In the competitive world of business-to-business demand generation, small- to mid-size enterprises face increasing difficulty in gaining return from marketing activities. According to the Direct Marketing Association's (DMA) 2006 Response Rate Trend Report, the average marketer recorded a 1.27% return on direct mail, 2.45% response rate from email and a 2.6% response rate on tele-prospecting activities. There are several key factors leading to the downturn in marketing response rates, among them increased competition and the emergence of new channels for lead generation. Given these market conditions, marketers need to deploy true multi-touch, multichannel marketing campaigns to help lift response and achieve ROI requirements.


Successful multichannel campaigns deliver consistent and regular messaging to target prospects and to engage qualified candidates in the sales process. To achieve success, marketers must first determine program objectives, define the metrics and then work backward to select appropriate program components. Marketers should ask themselves the following questions to help focus this effort:


  • What companies constitute your target market?
  • Who is your target contact (c-level, vice president, director, etc)?
  • What is the average sale price of the solution being offered?
  • What is the call-to-action?
  • What cost per lead can I tolerate?


Once the target cost per lead has been established, marketers should select tactics based on response rates and associated costs. Programs targeting larger companies ($500mm annual revenue or higher), higher level contacts (c-level, vice president) and/or positioning solutions valued at more than $100,000 generally require additional touches leading to a higher cost per lead. Programs of this caliber are most effective when combining alternate interactive formats, three-dimensional direct mail pieces or other unusual or viral tactics with permission e-mail and tele-prospecting in a consistent and repeated process. When positioning less expensive solutions in b-to-b marketing, the cost per lead for direct mail may not be well suited. In these circumstances, a series of email messages may prove to be more effective.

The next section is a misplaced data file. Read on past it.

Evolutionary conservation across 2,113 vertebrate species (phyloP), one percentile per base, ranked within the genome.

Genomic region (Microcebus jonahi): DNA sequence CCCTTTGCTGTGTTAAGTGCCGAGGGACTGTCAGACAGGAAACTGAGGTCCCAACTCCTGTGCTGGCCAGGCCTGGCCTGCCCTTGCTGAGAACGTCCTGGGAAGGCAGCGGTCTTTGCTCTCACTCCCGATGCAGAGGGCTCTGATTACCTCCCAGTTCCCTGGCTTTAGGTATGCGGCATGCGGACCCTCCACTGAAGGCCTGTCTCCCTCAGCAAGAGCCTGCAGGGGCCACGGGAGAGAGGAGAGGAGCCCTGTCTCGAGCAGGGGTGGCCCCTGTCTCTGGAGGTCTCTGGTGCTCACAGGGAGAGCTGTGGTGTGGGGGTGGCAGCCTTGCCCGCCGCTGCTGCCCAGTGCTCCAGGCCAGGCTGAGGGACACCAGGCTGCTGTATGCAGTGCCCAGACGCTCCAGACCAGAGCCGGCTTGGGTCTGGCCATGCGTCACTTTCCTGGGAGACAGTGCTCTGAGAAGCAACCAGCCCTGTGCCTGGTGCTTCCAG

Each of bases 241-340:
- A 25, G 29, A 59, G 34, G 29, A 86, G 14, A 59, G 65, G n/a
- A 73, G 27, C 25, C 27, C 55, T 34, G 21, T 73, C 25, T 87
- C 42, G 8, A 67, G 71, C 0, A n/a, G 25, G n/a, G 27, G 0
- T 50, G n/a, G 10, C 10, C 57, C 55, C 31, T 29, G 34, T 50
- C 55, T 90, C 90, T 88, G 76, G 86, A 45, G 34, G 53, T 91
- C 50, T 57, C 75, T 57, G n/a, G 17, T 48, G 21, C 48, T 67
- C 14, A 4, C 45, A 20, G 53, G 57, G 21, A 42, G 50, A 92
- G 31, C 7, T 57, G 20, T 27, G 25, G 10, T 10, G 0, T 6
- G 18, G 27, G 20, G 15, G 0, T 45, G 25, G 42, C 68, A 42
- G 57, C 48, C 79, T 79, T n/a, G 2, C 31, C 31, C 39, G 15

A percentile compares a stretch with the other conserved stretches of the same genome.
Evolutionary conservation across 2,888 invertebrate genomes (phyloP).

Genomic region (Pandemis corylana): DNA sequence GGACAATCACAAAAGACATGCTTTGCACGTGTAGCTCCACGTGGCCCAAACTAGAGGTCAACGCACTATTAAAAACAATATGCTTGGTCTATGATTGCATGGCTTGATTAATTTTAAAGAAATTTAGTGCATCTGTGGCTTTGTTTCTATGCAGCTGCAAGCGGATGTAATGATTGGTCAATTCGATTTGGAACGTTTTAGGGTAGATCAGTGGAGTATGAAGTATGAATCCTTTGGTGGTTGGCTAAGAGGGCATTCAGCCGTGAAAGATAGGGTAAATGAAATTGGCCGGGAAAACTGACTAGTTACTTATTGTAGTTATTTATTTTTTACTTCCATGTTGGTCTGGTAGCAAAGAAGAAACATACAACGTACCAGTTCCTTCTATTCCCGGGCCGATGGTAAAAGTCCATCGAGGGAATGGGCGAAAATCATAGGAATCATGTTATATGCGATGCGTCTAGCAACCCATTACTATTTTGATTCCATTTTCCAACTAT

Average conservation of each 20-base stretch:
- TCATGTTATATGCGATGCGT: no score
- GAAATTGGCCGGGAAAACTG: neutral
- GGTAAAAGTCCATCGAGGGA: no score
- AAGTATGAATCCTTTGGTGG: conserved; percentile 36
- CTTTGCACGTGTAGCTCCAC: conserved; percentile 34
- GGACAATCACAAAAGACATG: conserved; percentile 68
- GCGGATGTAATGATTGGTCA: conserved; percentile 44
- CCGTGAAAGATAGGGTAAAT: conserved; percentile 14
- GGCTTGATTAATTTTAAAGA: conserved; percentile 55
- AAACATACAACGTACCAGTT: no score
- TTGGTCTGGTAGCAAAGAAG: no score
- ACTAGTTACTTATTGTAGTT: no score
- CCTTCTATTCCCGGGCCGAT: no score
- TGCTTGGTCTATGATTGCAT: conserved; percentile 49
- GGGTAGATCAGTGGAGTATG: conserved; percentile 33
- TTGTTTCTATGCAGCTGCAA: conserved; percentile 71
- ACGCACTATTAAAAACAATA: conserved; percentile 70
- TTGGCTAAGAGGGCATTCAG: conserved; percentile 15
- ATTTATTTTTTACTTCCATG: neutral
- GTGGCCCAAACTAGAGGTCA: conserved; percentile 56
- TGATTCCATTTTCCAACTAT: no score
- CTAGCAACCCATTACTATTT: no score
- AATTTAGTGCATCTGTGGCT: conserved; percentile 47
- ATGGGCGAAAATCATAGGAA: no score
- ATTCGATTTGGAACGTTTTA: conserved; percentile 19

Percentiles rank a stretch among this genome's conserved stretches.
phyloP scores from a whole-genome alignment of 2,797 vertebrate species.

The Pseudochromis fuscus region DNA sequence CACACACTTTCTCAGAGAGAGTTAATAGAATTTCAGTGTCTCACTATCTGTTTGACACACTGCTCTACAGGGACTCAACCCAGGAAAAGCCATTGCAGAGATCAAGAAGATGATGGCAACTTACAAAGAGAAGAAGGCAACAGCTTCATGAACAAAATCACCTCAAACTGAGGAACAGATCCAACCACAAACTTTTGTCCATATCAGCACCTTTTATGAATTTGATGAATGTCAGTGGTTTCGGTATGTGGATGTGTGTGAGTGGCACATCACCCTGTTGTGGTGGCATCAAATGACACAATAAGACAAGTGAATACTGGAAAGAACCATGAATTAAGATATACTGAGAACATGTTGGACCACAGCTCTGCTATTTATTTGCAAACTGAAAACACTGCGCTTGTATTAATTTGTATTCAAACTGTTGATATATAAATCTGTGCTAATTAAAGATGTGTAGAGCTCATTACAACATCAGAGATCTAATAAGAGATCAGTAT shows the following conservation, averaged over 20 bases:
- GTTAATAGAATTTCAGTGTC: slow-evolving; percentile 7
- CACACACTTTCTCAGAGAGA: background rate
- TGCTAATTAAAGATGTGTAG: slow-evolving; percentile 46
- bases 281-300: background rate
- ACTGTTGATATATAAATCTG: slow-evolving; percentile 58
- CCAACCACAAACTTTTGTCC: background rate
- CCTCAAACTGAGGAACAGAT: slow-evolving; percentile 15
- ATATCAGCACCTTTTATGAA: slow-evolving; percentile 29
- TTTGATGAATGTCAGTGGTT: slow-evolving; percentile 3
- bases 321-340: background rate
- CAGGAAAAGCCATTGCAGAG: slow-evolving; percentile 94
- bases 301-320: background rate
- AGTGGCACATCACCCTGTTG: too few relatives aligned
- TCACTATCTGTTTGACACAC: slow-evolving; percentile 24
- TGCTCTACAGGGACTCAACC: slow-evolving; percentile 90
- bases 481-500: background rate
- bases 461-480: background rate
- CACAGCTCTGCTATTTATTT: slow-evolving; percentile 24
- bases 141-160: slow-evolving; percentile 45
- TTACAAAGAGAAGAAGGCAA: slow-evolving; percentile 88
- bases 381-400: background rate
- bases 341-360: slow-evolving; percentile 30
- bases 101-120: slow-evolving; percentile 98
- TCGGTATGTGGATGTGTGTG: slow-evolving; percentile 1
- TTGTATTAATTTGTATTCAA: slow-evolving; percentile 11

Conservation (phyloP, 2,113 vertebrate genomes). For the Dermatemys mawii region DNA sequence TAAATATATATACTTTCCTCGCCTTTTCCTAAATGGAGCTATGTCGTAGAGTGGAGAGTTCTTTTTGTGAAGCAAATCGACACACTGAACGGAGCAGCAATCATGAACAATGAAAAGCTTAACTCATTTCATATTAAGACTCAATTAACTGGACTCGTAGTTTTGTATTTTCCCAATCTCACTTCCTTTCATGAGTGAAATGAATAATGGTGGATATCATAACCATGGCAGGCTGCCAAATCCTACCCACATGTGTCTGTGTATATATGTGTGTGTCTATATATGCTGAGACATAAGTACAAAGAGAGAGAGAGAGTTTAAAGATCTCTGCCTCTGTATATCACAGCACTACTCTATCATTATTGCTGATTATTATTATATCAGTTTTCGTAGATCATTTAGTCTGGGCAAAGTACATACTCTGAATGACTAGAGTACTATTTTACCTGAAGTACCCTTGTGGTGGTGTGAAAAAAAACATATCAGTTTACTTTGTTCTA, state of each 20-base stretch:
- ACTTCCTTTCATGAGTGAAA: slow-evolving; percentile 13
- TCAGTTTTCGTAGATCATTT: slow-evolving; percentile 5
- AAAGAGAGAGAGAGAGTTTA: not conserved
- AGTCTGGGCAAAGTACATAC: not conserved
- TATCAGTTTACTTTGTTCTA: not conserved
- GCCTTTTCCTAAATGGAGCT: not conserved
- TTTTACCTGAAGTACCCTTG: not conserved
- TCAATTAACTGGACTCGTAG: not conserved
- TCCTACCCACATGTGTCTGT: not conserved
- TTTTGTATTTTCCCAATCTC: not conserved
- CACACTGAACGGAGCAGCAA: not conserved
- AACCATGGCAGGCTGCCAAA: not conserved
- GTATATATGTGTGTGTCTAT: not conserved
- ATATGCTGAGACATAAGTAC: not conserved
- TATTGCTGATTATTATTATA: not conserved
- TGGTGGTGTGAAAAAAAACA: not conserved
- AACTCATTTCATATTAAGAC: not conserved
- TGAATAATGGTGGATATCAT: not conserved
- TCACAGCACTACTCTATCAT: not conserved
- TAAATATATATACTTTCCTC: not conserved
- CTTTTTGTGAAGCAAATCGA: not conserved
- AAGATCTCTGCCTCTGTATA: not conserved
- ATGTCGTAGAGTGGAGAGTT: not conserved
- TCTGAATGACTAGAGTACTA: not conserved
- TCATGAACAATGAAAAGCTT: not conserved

While well executed direct mail and email campaigns can uncover opportunities, most prospects unfortunately will not be fully qualified or sales ready, and it's a mistake to hand off such leads to the sales department until they actually are qualified. Deploying a tele-prospecting program to the same target accounts will help close this gap and nurture the prospects until they appear to indicate or have expressed sales readiness. At that time, a telephone conversation or sales visit should be deployed to articulate fully the value proposition and set the next steps for sales activity. If the tele-prospecting does not result in an immediate opportunity, the prospect should be further nurtured with additional low cost touches. Effective use of this model can produce a robust pipeline that exceeds ROI projections.


Craig Weiss is manager, project management, market intelligence, Harte-Hanks, Inc. (NYSE:HHS), San Antonio, TX, is a worldwide, direct and targeted marketing company that provides direct marketing services and shopper advertising opportunities to a wide range of local, regional, national and international consumer and business-to-business marketers. Contact Weiss at (858) 535-6752 or via e-mail at


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